Resurrection begins to take hold of Peter and he would never be the same.

Mary Magdalene, Joanna, Mary the mother of James and the other women had a very different experience.  They spent the day after the death of Jesus in acts of devotion, preparing to anoint and wrap his body properly.  They refused to abandon him during the horror of crucifixion.  They stayed with him to the end.  They accompanied his body to the tomb.  They loved him without fail.

Theirs was a pure, deep and overwhelming grief.  And they react like many of us.  They want to do something, take care of things, make arrangements, insure that all the customs were properly followed and communicate to everyone what was happening.  These were no overwrought, emotionally distraught women, out of control with grief.  No, these are the women who do not turn away from grievous suffering and death.  In the midst of strong feelings and overwhelming sadness, they take care of business and do what is necessary.  They are grim and determined.  Out of love, they will do all that is required for Jesus.

Until they encounter an empty tomb.  It’s perplexing and disturbing.  Where can his body be?  How can they show proper respect if the corpse has been removed?  Their confusion turns to terror at the appearance of two otherworldly beings.  But the message is clear.  Remember.  Remember his words.  Remember his power and his love.  Re-member his community.  Bring the disciples back together.  Tell what you have seen and heard.  Be the bearers of this wild and wonderful good news.  Summon your courage.  Overcome sexism and the dismissal of the other disciples.  Become the very first apostles.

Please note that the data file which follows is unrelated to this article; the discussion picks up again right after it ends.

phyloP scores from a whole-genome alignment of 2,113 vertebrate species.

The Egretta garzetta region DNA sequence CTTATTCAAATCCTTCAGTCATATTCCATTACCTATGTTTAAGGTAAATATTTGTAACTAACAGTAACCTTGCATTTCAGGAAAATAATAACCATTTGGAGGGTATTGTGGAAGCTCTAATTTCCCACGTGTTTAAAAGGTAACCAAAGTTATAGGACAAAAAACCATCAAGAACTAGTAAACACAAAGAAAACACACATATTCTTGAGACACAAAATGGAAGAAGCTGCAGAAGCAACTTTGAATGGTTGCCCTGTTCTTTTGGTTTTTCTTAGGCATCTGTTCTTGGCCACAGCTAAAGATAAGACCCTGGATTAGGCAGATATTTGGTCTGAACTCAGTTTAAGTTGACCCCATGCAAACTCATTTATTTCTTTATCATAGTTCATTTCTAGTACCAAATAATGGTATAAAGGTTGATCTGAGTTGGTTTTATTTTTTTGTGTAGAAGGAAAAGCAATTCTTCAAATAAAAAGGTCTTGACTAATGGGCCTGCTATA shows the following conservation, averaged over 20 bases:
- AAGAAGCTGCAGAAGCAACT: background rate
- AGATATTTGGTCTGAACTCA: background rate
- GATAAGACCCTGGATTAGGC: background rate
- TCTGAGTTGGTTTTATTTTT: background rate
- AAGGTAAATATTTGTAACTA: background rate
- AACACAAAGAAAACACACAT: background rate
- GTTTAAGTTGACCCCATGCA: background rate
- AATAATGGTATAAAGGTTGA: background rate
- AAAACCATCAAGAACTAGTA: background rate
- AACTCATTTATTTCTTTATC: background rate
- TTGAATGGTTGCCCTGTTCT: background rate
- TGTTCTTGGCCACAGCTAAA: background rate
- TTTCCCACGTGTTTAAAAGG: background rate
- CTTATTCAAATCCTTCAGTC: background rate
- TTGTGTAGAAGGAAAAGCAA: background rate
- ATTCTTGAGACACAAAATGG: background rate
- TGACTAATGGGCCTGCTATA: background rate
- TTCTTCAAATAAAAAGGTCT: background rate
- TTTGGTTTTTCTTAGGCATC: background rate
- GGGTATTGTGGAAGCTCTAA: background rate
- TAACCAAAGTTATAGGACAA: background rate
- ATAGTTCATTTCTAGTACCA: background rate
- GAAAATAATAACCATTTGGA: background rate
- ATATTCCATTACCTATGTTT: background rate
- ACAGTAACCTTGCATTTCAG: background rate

Resurrection begins to take hold of the women, and they would never be the same.

The one who took it the worst was Judas.  He simply couldn’t get over the fact that when he thought he was doing what was right and righteous and necessary, it all went so wrong.  His was the despair of the one who had been so sure and clear… until he wasn’t.  He ran away.  He believed himself beyond redemption, outcast from all those he loved, a pariah, a criminal.  He descended into a hell of darkness, guilt, hopelessness and, ultimately death. 

And then, the next day, as our tradition has it, Jesus went to find him.  We call Holy Saturday, the “Harrowing of Hell.”  On this day, the incarnate, crucified God, descends even further into the depths to literally pull those in the pit out of despair and separation from God.  On that glorious first Easter morning, the light shines on those who wandered in darkness and the power of forgiveness breaks the chains of those who were bound in sin and sorrow.